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FRIDAY, June 3, 2016 (HealthDay News) -- Minimally invasive hip surgery may not always be the best option to relieve serious, ongoing hip pain, a new study suggests.
Hip arthroscopy relies on small incisions around the hip to allow for the insertion of a tiny camera, as well as surgical tools, according to the American Academy of Orthopaedic Surgeons (AAOS).
Hip arthroscopy can be used to treat a number of painful conditions, the AAOS says.
For example, the procedure can be used to repair torn cartilage or remove extra bone that occurs in the very earliest stages of osteoarthritis, explained Dr. Stuart Weinstein.
"Hip arthroscopy has been an amazing development and has helped many patients with hip disorders," said Weinstein, chair and professor of orthopaedic surgery at the University of Iowa Carver College of Medicine. He wasn't part of the current study team.
The use of hip arthroscopy has skyrocketed. Between 2006 and 2010, the estimated use of this surgical procedure increased by 600 percent, the study authors said.
For the study, Dr. William Schairer, who's with the Hospital for Special Surgery in New York City, and colleagues reviewed information from two surgical databases. One was in California, the other was in Florida. The investigators found more than 7,300 patients who'd had hip arthroscopy and had at least two years of medical follow-up.
The mean age of the patients was 44. And about 60 percent of the group was female, according to the report.
Overall, 12 percent had hip replacement surgery within two years of having a hip arthroscopy, the findings showed.
People who had hip arthroscopy in hospitals that performed a high volume of those procedures were less likely to need a hip replacement within two years, the study authors said.
The researchers also found other risk factors that increased the odds of needing a hip replacement. These included older age (over 60), obesity, or arthritis related to wear and tear of the joint (osteoarthritis). Rates of hip replacement were lowest in people under 40, the study found.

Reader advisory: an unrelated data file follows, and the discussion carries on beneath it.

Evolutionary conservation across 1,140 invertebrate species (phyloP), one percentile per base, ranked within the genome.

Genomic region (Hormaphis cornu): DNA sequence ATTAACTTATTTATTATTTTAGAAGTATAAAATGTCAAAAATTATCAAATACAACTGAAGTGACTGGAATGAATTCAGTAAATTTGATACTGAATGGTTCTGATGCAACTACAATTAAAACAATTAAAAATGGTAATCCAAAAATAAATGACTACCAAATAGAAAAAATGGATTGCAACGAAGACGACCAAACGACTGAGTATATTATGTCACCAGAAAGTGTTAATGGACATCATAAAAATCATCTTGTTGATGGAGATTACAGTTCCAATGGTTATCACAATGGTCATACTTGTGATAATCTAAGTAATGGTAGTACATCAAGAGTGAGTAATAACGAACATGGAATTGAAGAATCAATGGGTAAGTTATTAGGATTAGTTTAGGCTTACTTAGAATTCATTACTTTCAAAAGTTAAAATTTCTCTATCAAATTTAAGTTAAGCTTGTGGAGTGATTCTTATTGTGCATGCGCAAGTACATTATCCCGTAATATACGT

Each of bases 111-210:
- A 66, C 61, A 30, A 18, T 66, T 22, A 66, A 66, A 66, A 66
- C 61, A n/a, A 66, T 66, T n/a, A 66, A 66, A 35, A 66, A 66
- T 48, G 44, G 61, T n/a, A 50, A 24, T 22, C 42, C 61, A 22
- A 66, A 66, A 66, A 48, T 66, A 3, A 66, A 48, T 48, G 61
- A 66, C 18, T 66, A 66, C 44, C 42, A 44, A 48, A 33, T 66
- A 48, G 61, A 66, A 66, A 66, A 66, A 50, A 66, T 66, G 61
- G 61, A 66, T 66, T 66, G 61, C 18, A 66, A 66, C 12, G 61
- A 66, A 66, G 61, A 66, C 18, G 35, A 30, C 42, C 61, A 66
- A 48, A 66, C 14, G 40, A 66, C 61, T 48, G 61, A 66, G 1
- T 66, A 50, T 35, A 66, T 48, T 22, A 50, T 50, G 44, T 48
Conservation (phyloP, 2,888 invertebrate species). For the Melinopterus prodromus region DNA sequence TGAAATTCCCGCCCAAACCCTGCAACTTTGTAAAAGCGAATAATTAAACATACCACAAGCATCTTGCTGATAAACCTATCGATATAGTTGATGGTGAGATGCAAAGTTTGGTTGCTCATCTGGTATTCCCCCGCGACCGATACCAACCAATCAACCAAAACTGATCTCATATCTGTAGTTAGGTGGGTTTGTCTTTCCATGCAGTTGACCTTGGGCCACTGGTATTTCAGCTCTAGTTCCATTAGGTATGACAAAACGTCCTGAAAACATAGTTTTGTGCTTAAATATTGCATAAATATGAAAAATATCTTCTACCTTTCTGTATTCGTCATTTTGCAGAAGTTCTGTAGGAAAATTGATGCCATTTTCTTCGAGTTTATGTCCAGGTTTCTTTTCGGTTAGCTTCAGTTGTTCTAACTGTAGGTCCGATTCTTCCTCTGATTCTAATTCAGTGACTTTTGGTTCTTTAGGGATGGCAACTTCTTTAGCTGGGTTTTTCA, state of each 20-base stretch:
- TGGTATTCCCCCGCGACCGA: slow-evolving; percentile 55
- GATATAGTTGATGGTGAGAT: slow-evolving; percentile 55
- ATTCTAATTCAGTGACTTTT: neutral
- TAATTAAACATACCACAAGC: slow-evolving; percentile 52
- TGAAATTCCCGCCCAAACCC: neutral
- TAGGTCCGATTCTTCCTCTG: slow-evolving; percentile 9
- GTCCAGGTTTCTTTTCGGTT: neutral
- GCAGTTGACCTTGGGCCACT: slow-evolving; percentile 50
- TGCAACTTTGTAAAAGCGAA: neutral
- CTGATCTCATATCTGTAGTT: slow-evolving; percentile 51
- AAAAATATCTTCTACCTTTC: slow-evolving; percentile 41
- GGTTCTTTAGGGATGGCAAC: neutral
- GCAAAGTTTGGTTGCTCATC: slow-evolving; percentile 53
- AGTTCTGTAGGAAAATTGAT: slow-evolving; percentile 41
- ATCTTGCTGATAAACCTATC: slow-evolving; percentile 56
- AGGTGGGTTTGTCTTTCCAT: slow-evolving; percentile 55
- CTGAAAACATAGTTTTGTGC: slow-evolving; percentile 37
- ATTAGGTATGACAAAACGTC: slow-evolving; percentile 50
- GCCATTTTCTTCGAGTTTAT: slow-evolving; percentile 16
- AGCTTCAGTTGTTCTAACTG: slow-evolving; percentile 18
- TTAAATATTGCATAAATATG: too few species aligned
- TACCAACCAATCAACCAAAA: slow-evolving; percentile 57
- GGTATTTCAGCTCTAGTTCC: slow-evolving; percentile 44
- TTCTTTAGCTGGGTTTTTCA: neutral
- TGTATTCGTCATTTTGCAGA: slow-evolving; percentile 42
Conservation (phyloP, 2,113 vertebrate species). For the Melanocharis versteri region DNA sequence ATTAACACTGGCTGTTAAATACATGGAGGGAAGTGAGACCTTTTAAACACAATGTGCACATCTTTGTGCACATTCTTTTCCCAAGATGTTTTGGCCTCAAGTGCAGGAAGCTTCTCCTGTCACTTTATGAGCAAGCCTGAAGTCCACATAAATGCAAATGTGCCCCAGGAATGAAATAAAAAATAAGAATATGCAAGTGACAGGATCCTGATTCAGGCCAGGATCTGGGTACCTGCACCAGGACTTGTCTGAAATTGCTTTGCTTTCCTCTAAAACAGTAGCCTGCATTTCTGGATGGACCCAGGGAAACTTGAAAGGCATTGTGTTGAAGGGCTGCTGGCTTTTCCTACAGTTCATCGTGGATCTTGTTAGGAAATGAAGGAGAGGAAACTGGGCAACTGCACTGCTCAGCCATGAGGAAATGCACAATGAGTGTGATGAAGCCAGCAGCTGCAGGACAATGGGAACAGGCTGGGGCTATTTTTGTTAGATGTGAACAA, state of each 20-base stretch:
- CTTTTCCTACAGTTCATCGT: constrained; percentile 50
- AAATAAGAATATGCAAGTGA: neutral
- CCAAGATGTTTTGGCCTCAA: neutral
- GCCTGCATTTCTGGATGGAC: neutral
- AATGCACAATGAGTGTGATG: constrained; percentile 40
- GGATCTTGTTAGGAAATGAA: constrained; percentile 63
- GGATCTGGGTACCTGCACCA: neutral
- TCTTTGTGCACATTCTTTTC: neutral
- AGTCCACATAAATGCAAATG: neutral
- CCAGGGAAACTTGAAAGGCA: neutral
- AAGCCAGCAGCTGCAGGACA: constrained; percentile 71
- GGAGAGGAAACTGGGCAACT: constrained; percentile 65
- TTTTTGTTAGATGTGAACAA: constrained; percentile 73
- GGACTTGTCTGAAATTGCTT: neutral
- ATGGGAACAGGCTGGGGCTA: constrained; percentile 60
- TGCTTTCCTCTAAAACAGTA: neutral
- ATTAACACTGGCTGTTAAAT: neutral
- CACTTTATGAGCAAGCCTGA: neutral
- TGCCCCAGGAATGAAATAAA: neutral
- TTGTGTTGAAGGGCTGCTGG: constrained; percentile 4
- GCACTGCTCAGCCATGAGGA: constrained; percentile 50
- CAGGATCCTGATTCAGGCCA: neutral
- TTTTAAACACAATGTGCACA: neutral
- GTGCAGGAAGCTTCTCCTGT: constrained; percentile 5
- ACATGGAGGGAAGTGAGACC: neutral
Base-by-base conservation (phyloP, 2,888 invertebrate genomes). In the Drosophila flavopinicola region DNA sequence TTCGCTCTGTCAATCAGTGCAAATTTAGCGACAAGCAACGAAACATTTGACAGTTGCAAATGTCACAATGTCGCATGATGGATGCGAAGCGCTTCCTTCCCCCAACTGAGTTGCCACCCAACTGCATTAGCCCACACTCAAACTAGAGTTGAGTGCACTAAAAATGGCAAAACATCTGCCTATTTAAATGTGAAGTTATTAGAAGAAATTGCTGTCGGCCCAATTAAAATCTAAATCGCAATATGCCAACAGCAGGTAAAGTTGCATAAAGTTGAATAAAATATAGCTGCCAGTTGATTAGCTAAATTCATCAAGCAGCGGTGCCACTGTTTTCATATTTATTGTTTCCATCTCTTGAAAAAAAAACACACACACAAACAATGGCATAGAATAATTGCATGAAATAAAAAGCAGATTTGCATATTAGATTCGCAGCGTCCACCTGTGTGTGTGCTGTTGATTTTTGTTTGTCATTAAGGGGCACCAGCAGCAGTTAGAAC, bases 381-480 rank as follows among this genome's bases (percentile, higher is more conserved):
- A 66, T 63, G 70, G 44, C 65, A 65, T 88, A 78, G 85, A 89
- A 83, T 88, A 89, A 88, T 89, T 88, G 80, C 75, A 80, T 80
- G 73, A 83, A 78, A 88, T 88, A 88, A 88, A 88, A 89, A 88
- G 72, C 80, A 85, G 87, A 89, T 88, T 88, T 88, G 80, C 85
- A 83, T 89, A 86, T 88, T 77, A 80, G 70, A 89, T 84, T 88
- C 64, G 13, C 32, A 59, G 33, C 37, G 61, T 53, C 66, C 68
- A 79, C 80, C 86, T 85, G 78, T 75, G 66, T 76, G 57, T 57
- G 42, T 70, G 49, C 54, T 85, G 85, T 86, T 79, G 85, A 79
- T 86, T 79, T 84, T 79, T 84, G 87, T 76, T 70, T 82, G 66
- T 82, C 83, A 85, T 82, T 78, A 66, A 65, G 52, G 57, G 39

Because hip arthroscopy is a relatively new procedure, Dr. Shane Nho said it wasn't surprising that the study found some risk factors.
"Sometimes, we don't know who the best people are to operate on until we've (done procedures) for a decade or two," said Nho, an orthopedic surgeon at Rush University Medical Center in Chicago. He wasn't involved in the current research.
In his experience, Nho said hip arthroscopy for a labral tear in the right patient is an "excellent" surgery. It helps accommodate the ability of patients to keep their own joints and maintain a healthy, active lifestyle, he said. The labrum is cartilage that acts like a seal to help keep the top of your thighbone in your hip socket.
Hip arthroscopy has been highly effective among those younger than or around ages 40 to 50, Nho added. For example, he performs about 10 to 15 hip arthroscopies a week -- mostly on those in their 40s, high school or college athletes, and serious runners.
Nho said he sometimes advises patients not to have the procedure but, ultimately, it's their call.
"Sometimes, if someone just wants to eliminate the pain, they might make a separate decision. Certainly, that's up to them. After all, no one knows their threshold for discomfort better than they do," Nho said.
Weinstein said people should discuss their condition with a hip expert to learn about all of their options.
The study was published recently in Arthroscopy: The Journal of Arthroscopic and Related Surgery.
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